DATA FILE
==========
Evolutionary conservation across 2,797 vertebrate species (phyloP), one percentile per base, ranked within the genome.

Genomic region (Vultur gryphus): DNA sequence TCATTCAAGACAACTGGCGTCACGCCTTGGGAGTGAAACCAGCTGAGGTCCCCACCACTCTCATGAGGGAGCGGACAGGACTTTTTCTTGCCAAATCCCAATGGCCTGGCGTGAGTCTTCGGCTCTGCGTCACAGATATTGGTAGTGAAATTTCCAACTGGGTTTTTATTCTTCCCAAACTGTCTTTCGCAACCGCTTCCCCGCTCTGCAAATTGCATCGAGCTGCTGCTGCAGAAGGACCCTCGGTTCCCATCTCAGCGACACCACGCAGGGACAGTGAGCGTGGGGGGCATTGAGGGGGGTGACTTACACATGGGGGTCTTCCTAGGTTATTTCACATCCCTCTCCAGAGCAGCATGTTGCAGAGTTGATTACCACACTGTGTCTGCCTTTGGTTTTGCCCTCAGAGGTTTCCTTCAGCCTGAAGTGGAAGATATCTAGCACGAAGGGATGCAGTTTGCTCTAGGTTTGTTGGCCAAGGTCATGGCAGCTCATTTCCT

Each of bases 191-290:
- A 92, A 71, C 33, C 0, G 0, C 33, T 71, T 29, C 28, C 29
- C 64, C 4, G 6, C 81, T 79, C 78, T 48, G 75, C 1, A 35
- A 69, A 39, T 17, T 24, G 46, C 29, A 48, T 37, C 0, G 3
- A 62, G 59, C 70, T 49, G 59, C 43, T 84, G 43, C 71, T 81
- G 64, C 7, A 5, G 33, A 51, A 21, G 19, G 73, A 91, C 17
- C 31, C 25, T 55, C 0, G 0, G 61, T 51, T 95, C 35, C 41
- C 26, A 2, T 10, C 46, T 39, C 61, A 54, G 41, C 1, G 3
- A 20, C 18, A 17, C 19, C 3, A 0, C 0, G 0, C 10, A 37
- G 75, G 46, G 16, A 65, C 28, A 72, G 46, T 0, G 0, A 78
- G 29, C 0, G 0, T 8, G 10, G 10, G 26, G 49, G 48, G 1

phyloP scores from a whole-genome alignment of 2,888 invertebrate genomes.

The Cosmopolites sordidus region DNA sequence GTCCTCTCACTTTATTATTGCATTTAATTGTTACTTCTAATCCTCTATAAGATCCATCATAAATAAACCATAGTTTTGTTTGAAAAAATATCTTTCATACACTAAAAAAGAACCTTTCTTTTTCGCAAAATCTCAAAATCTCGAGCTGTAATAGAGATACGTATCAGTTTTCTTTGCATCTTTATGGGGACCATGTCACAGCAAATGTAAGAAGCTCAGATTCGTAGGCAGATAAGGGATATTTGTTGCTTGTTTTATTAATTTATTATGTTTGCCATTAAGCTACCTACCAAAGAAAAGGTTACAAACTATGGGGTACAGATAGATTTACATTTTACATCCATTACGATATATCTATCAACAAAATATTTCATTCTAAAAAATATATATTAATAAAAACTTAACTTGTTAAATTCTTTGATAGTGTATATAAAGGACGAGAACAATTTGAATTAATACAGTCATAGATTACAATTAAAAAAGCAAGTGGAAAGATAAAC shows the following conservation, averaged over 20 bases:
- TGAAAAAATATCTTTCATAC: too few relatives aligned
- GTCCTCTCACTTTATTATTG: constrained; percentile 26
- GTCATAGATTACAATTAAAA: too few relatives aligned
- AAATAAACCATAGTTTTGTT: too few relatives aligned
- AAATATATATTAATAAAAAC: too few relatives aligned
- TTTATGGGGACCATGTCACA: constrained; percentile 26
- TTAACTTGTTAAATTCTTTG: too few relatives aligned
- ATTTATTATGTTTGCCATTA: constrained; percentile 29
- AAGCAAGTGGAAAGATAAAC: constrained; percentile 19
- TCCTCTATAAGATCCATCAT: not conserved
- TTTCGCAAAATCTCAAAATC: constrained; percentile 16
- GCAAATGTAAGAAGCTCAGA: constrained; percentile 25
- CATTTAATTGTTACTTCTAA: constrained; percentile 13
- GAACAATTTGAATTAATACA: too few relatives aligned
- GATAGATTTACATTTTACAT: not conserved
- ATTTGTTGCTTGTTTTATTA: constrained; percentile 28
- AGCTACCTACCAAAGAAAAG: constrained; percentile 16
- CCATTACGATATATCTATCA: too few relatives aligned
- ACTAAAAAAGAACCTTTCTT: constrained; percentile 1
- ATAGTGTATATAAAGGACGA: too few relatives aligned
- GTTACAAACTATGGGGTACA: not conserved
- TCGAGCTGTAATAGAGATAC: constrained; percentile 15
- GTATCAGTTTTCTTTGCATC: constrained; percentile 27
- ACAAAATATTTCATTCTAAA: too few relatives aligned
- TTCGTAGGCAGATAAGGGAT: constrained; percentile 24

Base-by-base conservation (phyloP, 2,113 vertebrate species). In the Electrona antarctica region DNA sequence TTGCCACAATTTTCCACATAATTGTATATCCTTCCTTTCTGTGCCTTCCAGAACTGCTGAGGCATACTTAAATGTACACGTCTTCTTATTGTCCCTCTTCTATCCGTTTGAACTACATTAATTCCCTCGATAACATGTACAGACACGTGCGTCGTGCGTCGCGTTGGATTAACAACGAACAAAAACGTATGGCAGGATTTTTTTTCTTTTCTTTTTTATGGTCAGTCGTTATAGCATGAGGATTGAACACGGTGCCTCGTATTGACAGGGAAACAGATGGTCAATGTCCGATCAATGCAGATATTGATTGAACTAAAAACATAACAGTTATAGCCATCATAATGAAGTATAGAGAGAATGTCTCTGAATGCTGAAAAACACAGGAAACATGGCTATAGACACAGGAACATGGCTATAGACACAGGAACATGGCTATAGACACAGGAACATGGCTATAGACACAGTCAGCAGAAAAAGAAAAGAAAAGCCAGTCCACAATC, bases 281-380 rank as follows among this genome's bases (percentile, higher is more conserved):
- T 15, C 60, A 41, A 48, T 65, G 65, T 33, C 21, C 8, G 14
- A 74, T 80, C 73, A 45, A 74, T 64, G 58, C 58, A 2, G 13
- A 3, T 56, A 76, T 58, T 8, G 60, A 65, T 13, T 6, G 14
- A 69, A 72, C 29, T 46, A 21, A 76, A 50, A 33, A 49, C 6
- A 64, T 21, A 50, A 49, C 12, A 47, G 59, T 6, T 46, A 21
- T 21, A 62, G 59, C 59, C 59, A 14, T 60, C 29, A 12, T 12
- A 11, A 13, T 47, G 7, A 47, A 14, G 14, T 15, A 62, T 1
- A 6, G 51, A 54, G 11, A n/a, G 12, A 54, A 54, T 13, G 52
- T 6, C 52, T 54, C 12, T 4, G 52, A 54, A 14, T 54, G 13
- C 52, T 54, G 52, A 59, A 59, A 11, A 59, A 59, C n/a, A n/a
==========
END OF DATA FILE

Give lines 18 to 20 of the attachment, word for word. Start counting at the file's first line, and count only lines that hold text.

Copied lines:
- GTCATAGATTACAATTAAAA: too few relatives aligned
- AAATAAACCATAGTTTTGTT: too few relatives aligned
- AAATATATATTAATAAAAAC: too few relatives aligned